I’m not going to start recording tracks for a new album until I get back [after the tour]. I have a lot of songs I’ve written over the past few years to put in the popper so to speak. But in a few weeks I’m going to launch a new Kickstarter campaign that’s a ‘52 song campaign.’ Basically, I write a song a week for a year and people that will subscribe to it will get all the songs. Sometimes it will be rough demos and things, but it’s more for people who want to encourage me to write and want to be a part of it. I think creative people need deadlines, and they need people to be disappointed in them if they don’t do their job! It’s often sad but true. For me, a part of it is giving myself an audience to work with so I have to finish, and have to do hard work every week. I did a Kickstarter back in 2011 for my record ‘Heartbreak Yellow’, and it went really well. I raised about $41,000 or something in 30 days. I think that the Kickstarter message is kind of old and worn on a lot of people. Everyone will say in their Kickstarter video; ‘I’m setting my goal for this much, if I don’t make it then when we’re not going to be able to make the record.’ But people are a little bit over that message so I wanted to switch it up to where it’s ‘Be a part of this if you want to, I’m going to write a song a week for a year for the joy of making it and the hard work of doing it.’ And I’m setting my goal at $52. Hopefully it raises a lot of money. Also, going back to the film making conversation; I decided to go overly ambitious this time on my Kickstarter video and made a short film for it. It’s like the opening of a movie about song fairies who find me and tell me they’re under a curse, and they need me to write a song for each of them to set them free. I think it’s going to be a ‘save the song fairies’ campaign. You’ve got to refresh, re-use things; and create something new.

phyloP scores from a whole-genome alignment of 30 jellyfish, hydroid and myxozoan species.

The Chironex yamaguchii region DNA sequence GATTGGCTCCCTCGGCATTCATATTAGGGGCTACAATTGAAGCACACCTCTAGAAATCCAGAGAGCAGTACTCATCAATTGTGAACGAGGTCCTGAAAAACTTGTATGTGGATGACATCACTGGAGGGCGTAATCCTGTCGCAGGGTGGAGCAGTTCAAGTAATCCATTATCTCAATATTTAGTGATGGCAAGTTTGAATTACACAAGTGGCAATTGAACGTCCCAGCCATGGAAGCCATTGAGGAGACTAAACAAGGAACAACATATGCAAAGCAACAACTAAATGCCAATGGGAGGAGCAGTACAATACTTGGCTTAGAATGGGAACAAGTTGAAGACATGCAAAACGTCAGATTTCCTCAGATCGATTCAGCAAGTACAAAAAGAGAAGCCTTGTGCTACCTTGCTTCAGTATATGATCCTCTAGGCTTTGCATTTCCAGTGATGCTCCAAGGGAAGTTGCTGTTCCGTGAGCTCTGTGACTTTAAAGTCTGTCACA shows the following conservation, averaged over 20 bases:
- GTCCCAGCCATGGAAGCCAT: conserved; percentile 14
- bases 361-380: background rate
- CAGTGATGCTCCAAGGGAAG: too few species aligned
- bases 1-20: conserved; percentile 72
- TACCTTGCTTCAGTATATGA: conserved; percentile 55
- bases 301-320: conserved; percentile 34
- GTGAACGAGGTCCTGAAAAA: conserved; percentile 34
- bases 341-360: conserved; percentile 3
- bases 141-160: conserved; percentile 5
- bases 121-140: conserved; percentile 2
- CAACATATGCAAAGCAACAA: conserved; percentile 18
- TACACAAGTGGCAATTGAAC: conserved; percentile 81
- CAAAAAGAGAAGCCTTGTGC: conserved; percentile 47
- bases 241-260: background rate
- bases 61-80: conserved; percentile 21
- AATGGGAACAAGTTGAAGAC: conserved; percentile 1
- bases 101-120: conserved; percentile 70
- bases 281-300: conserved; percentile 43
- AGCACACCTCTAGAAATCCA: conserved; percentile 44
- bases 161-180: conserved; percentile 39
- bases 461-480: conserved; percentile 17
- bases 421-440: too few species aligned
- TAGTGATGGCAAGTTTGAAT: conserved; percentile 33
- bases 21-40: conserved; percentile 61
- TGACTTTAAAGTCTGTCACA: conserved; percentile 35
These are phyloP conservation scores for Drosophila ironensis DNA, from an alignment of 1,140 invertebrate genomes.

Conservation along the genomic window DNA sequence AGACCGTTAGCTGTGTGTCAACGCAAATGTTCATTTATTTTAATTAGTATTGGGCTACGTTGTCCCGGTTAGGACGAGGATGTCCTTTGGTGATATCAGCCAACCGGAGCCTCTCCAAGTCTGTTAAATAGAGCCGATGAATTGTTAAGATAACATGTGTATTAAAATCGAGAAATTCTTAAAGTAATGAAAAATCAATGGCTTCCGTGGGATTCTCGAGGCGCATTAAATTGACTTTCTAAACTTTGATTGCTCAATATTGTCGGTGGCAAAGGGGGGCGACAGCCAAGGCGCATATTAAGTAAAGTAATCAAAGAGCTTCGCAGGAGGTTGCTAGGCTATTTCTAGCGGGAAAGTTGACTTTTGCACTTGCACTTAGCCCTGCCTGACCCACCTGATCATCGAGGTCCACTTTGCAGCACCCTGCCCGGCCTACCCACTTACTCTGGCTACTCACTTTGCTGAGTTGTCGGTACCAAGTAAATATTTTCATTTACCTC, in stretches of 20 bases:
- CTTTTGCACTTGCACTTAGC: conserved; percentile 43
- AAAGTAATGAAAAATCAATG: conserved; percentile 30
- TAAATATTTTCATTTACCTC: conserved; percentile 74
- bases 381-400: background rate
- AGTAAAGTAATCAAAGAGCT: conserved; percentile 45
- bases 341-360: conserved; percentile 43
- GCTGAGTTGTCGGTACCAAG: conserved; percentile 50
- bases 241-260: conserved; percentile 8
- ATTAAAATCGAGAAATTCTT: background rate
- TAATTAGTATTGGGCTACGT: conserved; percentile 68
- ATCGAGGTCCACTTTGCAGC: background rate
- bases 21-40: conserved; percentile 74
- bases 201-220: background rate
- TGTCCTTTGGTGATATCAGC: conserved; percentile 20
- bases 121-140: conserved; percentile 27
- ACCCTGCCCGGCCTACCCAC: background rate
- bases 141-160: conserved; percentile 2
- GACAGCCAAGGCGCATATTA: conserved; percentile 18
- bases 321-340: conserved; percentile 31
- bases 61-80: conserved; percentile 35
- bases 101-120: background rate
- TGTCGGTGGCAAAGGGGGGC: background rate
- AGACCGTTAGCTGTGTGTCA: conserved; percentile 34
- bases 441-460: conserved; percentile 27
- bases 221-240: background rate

Any future plans with Nashville songwriter collective Ten out of Tenn?
Yeah, I think it’ll always be a family unit. They’re doing a collaboration with the Nashville ballet right now, which I wasn’t able to be a part of as I was traveling a lot; so there will be things I’ll miss out on. But for shows I’ll probably fly back for it. I still fly back to Nashville to stay plugged in there.
For the Providence House show tonight, how often have you played a show in someone’s backyard? A nicely decorated backyard I should say.
I’ve done a few, but this is a great situation, where people have made an effort for things look to really really cool. It goes a long way, especially when things are a lot more visual today than when I first started 10 years ago. People sometimes can’t understand if they like a show or not unless it looks cool. They have to see it in order to understand it.
Yeah, it’s a backyard show, but it actually feels like a ‘show’. You’re not simply sitting on the grass with an acoustic and us in a circle…
It has a magical feel about it.
How did Providence House get you involved in tonight’s show?